Coach Bill Dubin, Kiwanis President Mike Gliner, Director of SIBS,...

Coach Bill Dubin, Kiwanis President Mike Gliner, Director of SIBS, Joanna Formont and Hewlett Principal Alexandra Greenberg pose with a $2,000 check prior to the 18th annual Hoops for Hope Charity game between Carey and host Hewlett on Jan. 27, 2023 Credit: Patrick E. McCarthy

The crowd at Hewlett for its home boys basketball game against Carey was bigger than usual this season. It wasn’t just because the Bulldogs are in the hunt for a postseason berth. It was also the return of the Hoops for Hope Game after a two-year absence due to coronavirus protocols.

Hewlett had been playing a game annually to raise money and awareness for SIBSPlace, which hosts a free program for children aged 5-17 who are coping with a family member that has a serious medical illness. The Jan. 27 game – a 62-44 Nassau A-III win for Hewlett – was the 18th installment of the event.

Prior to tip-off, Bulldogs coach Bill Dubin, SIBSPlace executive director Joanna Formont and Peninsula Kiwanis Club president Michael Gliner took part in a presentation of a $2,000 check from the Kiwanis. Formont said that as of Tuesday, the Hewlett basketball program had helped raise $15,600 this school year. Bethpage High also held a Hoops for Hope event in December.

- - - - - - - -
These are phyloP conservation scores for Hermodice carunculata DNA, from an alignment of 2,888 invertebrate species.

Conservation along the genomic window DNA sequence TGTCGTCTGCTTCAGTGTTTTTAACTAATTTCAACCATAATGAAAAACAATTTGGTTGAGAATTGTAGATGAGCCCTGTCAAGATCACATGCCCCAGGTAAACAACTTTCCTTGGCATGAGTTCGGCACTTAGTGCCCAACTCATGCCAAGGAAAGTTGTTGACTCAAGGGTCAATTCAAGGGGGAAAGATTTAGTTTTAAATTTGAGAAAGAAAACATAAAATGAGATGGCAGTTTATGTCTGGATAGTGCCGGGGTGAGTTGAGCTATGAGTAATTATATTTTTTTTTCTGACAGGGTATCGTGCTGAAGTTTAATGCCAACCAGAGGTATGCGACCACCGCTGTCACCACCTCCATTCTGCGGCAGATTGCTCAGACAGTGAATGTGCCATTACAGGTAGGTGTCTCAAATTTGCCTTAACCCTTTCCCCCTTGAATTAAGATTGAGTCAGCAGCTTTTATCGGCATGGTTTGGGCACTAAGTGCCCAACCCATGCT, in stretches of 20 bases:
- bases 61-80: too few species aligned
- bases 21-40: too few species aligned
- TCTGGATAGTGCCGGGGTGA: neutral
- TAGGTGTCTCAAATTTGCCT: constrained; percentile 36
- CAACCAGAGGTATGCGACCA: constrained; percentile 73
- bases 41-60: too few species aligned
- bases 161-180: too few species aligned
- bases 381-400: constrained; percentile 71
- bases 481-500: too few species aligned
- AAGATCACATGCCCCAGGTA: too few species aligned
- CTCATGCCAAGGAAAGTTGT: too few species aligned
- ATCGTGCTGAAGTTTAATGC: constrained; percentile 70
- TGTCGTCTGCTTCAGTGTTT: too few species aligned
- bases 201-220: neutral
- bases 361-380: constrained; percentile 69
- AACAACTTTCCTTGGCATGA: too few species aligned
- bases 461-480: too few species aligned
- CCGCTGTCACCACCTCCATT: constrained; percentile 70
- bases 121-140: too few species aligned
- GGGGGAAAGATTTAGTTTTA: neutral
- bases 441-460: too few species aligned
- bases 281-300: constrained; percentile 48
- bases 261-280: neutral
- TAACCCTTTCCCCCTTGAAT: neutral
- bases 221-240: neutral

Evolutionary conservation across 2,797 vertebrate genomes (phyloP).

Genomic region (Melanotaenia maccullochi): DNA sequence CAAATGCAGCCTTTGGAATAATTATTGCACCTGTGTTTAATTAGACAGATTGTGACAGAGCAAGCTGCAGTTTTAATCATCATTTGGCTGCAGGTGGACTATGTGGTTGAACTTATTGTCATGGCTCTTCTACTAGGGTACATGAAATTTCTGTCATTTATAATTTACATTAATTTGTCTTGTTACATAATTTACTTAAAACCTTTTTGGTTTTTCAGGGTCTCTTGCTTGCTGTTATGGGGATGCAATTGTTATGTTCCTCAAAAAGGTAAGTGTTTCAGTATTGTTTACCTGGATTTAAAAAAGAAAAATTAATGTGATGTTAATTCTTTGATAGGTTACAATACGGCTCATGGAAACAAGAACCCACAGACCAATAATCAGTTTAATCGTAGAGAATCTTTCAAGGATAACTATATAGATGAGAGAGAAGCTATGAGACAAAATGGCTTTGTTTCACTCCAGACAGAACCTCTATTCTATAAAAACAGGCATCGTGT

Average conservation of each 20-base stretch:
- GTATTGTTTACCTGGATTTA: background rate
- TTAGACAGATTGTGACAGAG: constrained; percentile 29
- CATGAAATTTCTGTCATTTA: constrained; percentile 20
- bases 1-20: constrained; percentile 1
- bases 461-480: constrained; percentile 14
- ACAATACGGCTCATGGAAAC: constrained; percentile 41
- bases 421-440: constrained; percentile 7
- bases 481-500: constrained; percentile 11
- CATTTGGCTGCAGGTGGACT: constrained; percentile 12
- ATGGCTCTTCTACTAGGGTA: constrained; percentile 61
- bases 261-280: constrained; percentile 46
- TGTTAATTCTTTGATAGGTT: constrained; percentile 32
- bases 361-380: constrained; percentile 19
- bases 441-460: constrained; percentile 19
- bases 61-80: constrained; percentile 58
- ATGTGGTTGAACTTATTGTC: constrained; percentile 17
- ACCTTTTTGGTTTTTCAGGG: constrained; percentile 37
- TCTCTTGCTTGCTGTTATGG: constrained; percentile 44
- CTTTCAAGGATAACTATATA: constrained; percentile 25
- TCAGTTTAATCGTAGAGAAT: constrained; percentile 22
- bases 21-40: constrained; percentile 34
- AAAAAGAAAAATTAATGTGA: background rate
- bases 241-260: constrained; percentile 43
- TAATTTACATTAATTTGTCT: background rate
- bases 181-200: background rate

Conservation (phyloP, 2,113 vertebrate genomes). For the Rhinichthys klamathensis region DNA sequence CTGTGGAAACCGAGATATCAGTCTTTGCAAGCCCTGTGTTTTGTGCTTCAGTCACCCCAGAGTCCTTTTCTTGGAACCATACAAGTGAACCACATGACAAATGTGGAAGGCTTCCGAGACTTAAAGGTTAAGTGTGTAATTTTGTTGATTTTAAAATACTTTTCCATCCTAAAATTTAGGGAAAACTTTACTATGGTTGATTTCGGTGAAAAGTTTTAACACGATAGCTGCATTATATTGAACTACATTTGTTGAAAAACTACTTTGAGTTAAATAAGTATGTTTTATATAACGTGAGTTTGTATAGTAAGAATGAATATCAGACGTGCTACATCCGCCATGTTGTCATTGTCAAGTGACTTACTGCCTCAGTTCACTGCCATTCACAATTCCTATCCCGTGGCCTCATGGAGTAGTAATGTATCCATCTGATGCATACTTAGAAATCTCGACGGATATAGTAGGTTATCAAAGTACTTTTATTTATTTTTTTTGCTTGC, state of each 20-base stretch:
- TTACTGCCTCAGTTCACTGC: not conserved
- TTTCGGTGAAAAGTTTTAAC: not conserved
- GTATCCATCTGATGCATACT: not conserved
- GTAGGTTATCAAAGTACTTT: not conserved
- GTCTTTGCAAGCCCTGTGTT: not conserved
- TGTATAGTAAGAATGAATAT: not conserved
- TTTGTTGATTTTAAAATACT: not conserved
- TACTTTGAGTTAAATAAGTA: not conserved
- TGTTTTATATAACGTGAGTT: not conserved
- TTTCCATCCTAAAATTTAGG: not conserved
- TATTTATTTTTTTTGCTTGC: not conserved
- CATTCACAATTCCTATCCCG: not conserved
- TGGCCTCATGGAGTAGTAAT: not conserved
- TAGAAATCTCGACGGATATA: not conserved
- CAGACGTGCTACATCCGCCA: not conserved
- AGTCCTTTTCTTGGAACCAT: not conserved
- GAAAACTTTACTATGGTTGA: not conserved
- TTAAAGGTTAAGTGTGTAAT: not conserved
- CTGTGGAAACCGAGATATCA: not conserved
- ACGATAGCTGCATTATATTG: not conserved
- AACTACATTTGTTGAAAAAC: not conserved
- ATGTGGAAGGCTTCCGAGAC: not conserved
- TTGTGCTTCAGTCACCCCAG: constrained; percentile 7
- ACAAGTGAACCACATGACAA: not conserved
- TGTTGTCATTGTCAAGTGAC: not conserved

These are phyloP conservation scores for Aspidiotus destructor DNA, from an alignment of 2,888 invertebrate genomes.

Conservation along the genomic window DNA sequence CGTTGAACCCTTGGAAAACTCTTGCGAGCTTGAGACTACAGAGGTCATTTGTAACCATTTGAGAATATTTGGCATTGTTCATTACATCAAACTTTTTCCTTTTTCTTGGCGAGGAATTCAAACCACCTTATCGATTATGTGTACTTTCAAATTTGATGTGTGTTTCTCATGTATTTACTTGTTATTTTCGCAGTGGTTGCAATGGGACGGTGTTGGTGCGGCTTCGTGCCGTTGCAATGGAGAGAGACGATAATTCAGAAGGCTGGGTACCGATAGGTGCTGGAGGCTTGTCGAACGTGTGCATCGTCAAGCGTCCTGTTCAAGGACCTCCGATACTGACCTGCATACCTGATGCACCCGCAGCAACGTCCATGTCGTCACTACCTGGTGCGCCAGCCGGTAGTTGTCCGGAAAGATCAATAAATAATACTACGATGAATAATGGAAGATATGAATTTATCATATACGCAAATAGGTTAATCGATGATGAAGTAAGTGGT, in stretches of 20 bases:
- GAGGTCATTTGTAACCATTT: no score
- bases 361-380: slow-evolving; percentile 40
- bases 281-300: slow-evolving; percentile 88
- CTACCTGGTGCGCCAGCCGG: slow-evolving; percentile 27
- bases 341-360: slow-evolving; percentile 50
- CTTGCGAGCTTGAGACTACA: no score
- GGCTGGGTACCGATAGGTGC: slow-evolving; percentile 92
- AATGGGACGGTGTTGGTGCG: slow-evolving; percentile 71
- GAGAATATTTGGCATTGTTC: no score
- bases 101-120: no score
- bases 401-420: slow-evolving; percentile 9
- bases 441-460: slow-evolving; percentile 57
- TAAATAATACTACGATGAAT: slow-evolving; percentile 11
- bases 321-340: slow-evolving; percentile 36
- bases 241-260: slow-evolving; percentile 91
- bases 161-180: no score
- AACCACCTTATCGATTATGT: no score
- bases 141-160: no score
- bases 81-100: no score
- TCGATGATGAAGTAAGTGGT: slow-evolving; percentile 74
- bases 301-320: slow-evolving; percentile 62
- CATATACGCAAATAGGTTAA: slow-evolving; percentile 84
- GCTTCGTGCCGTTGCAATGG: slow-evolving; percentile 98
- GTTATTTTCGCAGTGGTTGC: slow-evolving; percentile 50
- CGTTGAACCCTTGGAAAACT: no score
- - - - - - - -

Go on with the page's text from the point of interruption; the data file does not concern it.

“That Hewlett does this to give back to the community says a lot,” Formont said. “We need these type of community fundraisers to adequately serve the children. Some of the Hewlett students volunteer for us and we got a number of people to sign up to volunteer at the basketball game.”

“A lot of the people in our community and around our program really have their hearts in the right place,” Dubin said.

Dubin said that as the effort has grown, the goal each year has become to raise at least $15,000 annually for Survivorship in Brothers and Sisters (SIBS).

Formont explained that children with a seriously ill family member come to SIBSPlace for a “respite from their situation.” They have activities with other youngsters coping with similar circumstances and different kinds of therapies are offered. She said that for the younger children “it helps normalize talking about illness and death.”

Dubin said Hewlett basketball raises money through donations and advertising in a journal and on t-shirts. Many in attendance at the game donned those t-shirts.

“It was great to see so many people in the stands wearing the shirts,” Formont said, “and we appreciate what they’ve done.”

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